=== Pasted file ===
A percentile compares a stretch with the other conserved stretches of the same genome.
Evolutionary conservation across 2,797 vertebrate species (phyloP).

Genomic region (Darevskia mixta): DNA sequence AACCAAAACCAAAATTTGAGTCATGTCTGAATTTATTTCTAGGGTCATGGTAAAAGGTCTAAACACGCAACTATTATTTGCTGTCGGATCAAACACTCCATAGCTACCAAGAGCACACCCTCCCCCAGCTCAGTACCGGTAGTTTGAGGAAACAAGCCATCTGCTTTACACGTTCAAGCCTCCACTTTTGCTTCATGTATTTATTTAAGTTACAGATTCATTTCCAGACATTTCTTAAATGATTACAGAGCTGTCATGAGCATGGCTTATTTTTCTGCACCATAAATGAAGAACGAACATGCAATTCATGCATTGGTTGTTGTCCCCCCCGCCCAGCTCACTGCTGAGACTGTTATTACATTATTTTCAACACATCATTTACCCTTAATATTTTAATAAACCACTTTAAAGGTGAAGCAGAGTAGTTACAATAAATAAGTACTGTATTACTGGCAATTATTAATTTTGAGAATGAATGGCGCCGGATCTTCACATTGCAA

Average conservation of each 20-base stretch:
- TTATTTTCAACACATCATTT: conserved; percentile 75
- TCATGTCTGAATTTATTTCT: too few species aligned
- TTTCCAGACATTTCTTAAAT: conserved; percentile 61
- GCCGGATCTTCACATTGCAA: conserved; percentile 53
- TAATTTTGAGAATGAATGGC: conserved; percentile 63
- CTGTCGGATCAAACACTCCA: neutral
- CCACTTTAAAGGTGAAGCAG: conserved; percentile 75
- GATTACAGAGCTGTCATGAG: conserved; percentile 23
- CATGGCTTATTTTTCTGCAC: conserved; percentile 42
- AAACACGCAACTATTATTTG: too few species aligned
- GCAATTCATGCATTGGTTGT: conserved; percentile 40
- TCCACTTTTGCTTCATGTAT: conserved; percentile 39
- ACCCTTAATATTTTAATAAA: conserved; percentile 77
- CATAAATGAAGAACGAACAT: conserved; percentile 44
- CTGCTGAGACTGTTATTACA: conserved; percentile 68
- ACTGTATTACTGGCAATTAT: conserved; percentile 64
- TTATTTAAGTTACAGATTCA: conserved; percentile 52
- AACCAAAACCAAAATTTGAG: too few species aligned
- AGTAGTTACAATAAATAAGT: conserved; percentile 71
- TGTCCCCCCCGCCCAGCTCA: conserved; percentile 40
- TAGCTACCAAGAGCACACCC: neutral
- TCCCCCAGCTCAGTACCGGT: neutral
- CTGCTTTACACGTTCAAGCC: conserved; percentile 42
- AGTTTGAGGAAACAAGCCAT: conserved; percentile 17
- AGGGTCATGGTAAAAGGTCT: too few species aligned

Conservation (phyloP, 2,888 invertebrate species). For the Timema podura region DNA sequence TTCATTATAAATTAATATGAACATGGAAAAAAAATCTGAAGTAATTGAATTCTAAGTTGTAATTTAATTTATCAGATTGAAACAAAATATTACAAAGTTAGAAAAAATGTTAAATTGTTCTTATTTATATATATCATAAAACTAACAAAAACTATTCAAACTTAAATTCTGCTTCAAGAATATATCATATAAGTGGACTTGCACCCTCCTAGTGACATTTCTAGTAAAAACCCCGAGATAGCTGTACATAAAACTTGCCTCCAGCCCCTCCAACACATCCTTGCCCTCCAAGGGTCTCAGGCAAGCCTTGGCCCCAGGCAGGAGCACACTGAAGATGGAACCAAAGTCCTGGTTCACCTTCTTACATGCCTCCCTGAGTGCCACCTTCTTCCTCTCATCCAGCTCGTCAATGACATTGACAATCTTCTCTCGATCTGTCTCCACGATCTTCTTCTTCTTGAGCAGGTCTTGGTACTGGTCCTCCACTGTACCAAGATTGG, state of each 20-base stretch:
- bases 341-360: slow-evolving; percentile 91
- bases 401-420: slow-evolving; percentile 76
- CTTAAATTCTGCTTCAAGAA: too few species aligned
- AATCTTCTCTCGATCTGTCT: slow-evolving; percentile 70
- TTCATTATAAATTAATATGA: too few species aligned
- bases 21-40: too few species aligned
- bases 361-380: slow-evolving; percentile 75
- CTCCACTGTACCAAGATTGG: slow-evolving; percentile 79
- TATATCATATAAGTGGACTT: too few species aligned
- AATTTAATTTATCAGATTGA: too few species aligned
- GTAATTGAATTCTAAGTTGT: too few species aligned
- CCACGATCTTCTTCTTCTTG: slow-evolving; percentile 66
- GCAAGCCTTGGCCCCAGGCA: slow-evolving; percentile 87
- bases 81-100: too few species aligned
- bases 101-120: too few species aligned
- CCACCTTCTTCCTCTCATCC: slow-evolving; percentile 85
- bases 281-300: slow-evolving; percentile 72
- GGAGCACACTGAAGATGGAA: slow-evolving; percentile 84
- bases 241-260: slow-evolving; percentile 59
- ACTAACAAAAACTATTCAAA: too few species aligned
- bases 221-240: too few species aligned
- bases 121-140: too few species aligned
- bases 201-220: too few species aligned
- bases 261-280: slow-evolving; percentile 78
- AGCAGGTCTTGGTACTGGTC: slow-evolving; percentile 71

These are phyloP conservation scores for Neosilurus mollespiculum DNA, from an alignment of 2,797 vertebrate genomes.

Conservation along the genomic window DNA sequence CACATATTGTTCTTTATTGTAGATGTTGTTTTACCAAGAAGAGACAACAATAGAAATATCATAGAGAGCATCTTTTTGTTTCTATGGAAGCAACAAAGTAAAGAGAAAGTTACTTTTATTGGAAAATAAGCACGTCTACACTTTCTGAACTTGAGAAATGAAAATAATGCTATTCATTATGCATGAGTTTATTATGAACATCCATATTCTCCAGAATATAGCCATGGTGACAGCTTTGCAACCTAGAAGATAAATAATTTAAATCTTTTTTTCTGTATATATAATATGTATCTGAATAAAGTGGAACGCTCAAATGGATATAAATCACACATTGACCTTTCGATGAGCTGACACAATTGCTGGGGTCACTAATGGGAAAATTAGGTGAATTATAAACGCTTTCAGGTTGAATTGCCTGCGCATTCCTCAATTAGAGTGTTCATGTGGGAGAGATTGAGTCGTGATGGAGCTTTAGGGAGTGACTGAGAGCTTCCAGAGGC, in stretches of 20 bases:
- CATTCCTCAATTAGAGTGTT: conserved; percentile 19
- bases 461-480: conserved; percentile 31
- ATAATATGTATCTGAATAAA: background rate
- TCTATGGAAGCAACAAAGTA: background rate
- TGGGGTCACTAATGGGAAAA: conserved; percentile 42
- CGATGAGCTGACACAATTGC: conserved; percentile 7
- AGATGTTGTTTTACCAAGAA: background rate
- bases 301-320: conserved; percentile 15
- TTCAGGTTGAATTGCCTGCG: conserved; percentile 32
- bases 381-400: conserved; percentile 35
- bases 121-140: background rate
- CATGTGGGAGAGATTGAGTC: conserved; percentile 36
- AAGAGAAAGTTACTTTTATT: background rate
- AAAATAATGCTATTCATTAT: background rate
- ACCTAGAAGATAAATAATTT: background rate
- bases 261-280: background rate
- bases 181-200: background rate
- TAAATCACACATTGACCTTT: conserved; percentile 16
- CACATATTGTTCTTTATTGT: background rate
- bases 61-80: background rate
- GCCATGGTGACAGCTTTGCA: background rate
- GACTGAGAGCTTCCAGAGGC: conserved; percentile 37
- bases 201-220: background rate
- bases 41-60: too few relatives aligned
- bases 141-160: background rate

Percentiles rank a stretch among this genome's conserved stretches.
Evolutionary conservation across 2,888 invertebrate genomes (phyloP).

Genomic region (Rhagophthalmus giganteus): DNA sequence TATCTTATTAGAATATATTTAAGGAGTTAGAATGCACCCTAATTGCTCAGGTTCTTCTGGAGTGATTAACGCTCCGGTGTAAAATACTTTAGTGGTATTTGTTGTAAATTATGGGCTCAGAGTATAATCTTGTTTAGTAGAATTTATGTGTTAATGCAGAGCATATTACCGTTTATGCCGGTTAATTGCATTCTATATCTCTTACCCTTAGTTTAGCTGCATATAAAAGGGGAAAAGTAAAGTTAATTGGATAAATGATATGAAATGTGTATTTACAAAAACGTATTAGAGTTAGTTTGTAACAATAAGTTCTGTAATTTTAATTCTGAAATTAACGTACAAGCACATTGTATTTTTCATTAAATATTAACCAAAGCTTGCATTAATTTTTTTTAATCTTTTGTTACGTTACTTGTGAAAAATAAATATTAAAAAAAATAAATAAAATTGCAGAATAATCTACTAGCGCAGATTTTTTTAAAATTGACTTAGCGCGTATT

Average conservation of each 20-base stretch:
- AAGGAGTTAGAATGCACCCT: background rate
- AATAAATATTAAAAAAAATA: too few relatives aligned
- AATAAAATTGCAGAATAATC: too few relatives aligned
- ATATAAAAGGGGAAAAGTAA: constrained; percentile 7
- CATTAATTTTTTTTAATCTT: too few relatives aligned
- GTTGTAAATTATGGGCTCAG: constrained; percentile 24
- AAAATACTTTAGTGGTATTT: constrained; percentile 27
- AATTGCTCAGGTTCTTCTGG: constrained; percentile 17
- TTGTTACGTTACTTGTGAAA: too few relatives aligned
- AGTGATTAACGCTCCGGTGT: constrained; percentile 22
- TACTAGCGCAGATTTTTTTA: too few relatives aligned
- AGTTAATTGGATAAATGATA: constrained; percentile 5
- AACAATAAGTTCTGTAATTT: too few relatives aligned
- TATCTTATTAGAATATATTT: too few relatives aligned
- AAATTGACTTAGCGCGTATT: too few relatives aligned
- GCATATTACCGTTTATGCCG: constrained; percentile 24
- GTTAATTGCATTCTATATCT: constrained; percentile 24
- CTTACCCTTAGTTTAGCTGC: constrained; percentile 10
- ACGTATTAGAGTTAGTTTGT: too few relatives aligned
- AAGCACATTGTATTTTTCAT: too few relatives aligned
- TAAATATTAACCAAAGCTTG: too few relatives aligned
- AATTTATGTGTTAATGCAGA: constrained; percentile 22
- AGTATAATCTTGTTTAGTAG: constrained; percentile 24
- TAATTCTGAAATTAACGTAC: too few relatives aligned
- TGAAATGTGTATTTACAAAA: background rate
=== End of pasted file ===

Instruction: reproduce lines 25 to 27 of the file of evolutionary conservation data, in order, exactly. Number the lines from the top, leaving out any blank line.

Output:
- TAGCTACCAAGAGCACACCC: neutral
- TCCCCCAGCTCAGTACCGGT: neutral
- CTGCTTTACACGTTCAAGCC: conserved; percentile 42